St. Thomas is mentioned in all four Biblical references to the twelve apostles. Matthew 10, Mark 3 and Luke 6, as well as Acts, 1 find St. Thomas faithfully listed among Christ’s dearest disciples even though these books were written decades after St. Thomas himself had moved on from Jerusalem. Although the fourth Gospel account by St. John does not list the twelve apostles as these other writings do (in fact, St. John never uses the word “apostle”), he recalls St. Thomas quite personally by informing the reader that this man Thomas was nick-named Didymus, a Greek word meaning twin. Thomas itself, for that matter, is actually the Aramaic word for twin.
Apart from the Bible’s recollections, St. Thomas is remembered for his travels outside the Mediterranean world to preach the Gospel even as far as India. According to tradition, the apostle reached the coast of India about 52 A.D., and baptized several people who are today known variously as Nasranis or Malabar or Malankara Christians. While these St. Thomas Christians have been splintered somewhat over the centuries, a good number still pledge allegiance to the Church at Rome.
Anecdotal evidence reports that after his death, the reputed relics of Saint Thomas were enshrined in Syria in the 3rd century. In 1258, some of these relics were brought to Italy’s Abruzzo province, just east of Rome, and enshrined in the Church of Saint Thomas the Apostle. He is obviously regarded as the patron saint of India. The name Thomas remains quite popular among the Christians of India.
Besides his listing with the other twelve apostles in the synoptic Gospels and in Acts, St. Thomas appears three times in the Gospel account of St. John. Sadly the most celebrated memory of St. Thomas is the post-resurrection encounters between St. Thomas and Christ that has given St. Thomas the added but misleading nickname “doubting Thomas.” St. John reveals how St. Thomas was skeptical at first when told that Jesus had appeared to the other apostles, saying “Unless I see the nail marks in his hands and put my finger where the nails were, and put my hand into his side, I will not believe.” When Jesus appears again the following week and permits St. Thomas to see and to touch his wounds, St. Thomas declares his belief by proclaiming, “My Lord and my God!” an act of faith that summarizes and celebrates all the preceding acts of faith that constitute St. John’s Gospel account: St. John the Baptist, Nathaniel, the Samaritan woman, the man born blind, the royal official, St. Martha, and St. Peter. St. Thomas’ profession of faith is truly climactic, summarizing in five words the whole message of the fourth Gospel account.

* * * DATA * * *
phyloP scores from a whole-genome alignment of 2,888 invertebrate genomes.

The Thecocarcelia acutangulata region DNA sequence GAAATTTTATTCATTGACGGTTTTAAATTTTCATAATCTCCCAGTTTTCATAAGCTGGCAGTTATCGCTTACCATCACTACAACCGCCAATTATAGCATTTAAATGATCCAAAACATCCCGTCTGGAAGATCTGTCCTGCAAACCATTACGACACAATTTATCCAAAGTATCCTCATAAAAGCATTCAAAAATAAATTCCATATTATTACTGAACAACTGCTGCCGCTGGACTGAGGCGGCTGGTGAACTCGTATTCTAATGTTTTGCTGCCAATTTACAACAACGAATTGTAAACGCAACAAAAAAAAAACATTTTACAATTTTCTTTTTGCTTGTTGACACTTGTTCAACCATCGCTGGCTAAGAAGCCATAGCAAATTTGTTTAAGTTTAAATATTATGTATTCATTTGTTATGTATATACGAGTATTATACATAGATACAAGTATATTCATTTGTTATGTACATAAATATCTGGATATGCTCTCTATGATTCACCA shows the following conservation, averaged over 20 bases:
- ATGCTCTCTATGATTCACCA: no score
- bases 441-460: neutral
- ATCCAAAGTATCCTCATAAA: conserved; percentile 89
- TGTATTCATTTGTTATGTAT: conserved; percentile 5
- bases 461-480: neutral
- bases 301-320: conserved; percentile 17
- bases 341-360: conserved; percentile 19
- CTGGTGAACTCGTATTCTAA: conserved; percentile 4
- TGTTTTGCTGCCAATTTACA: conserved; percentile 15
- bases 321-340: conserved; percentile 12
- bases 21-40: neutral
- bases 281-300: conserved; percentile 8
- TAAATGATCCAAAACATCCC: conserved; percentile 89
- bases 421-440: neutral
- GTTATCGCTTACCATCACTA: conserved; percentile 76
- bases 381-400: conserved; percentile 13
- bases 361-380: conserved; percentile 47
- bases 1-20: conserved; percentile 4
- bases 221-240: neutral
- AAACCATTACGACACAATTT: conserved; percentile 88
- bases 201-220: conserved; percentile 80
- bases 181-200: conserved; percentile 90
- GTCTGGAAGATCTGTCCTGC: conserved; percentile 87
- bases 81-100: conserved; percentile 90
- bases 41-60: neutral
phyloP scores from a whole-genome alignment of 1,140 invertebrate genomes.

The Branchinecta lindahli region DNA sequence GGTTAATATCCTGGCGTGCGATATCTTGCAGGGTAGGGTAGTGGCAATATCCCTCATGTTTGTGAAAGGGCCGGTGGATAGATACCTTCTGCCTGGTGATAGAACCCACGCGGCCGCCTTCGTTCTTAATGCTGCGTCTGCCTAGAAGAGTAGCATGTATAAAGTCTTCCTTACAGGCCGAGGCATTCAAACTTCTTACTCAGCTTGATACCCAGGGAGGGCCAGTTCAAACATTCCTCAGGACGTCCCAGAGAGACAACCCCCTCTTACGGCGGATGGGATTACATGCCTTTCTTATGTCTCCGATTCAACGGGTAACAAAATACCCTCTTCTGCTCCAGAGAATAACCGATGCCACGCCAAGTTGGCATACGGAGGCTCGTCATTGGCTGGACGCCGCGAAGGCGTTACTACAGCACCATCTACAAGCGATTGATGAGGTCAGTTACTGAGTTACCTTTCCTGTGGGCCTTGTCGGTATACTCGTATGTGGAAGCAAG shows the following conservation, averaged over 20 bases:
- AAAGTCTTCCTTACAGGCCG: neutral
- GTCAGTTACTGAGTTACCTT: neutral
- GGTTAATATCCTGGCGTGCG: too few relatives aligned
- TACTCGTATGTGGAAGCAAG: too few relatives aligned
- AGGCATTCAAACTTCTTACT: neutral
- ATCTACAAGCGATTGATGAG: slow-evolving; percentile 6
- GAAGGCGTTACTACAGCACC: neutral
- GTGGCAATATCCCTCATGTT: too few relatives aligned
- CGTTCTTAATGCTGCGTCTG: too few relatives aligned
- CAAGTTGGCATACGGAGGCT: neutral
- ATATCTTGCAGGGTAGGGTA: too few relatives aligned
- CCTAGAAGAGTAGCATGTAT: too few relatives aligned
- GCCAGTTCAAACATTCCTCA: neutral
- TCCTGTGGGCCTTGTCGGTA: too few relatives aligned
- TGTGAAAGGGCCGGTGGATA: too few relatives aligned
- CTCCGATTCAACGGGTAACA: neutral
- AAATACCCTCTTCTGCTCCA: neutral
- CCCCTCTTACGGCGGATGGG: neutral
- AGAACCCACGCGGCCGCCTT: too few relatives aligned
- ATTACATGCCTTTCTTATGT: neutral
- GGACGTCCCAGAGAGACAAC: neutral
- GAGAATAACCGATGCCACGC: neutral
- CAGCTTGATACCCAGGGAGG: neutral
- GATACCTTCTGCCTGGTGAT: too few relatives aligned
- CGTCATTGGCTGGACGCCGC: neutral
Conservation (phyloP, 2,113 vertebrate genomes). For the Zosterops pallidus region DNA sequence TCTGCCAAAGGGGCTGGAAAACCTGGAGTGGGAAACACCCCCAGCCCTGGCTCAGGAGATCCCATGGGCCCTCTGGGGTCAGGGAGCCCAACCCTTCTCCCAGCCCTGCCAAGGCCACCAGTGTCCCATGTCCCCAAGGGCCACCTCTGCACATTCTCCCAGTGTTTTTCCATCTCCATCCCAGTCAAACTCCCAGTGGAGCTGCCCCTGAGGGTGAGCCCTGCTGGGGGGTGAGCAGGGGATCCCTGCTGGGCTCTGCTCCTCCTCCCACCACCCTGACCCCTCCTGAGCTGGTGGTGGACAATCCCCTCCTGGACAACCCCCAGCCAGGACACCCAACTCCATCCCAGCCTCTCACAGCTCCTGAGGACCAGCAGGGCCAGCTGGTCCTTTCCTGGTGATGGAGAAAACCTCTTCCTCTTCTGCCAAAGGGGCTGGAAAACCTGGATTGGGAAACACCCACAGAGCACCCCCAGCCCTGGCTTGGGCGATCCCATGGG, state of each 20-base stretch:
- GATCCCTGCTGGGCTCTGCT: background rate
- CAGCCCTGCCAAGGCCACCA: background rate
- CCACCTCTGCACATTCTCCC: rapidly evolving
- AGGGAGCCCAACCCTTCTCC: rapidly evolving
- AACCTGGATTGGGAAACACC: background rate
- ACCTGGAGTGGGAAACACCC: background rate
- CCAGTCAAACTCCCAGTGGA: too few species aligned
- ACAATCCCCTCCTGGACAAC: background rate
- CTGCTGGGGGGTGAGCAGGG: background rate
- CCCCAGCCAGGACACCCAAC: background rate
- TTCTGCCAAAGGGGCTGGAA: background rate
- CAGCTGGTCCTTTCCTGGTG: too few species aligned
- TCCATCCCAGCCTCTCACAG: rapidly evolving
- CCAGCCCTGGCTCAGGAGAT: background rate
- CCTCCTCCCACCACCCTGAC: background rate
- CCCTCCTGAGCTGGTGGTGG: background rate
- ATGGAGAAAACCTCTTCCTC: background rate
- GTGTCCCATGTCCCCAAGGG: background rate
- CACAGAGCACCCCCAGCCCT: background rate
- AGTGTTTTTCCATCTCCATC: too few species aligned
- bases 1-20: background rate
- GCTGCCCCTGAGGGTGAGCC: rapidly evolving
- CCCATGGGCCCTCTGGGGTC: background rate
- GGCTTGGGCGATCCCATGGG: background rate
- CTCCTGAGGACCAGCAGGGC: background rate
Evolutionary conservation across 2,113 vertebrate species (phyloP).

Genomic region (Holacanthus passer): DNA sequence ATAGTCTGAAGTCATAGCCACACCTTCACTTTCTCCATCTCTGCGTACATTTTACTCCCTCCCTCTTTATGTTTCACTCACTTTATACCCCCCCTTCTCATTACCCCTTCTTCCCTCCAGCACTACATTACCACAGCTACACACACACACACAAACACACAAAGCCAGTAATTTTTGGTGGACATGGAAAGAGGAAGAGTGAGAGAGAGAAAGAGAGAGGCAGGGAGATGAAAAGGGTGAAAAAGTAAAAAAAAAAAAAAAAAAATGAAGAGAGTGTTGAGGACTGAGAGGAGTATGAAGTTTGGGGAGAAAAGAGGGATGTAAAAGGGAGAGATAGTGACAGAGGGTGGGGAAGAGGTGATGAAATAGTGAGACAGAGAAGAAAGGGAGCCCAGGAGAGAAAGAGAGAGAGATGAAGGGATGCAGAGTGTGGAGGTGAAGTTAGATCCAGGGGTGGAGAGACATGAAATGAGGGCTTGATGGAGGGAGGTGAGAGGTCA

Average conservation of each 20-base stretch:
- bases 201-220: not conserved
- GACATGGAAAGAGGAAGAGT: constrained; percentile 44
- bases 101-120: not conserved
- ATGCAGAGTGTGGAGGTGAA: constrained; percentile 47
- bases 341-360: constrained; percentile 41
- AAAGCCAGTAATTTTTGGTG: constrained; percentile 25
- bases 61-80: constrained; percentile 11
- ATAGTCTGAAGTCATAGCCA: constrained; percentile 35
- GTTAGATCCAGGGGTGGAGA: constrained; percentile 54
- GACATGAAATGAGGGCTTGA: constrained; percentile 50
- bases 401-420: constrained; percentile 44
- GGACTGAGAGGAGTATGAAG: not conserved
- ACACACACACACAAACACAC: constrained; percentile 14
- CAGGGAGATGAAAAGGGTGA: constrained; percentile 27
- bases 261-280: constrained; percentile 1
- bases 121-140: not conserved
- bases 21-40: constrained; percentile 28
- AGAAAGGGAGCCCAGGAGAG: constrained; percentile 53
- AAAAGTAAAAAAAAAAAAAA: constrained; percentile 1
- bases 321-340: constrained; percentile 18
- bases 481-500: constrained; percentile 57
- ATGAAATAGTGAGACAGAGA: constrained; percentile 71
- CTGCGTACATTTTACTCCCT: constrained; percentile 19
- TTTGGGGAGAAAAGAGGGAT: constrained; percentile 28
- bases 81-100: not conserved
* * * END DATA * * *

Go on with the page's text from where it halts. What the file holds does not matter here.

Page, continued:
In this coming Sunday’s Gospel narrative, again St. John presents the reader with another instance in which St. Thomas and Jesus address one another personally. During the Last Supper, Jesus is explaining that he is going away to prepare a heavenly home for his followers, and that one day they will join him there. “In my Father’s house there are many dwelling places. If there were not, would I have told you that I am going to prepare a place for you? And if I go and prepare a place for you, I will come back again and take you to myself, so that where I am you also may be.” This teaching from Christ occurs before his death, resurrection and ascension so St. Thomas understandably reacts by saying, “Master, we do not know where you are going; how can we know the way?” Jesus majestically responds, “I am the way, the truth and the life.” Knowing Jesus, believing Jesus, accepting Jesus is way; there is no other route.
St. Thomas, however, is most eloquent and most deserving of the respect and admiration of the ages when he urges his fellow disciples to share the destiny of Christ. Christ’s friend Lazarus had just died and the apostles are apprehensive about returning to Bethany in Judea where some Jews had attempted to stone Jesus. St. Thomas pledges boldly, “Let us also go and, if needs be, die with him.”
These indeed are the words of St. Thomas that should be recalled most often. His doubts and his questions aside, his courage should be the memory the mention of this Apostle evokes.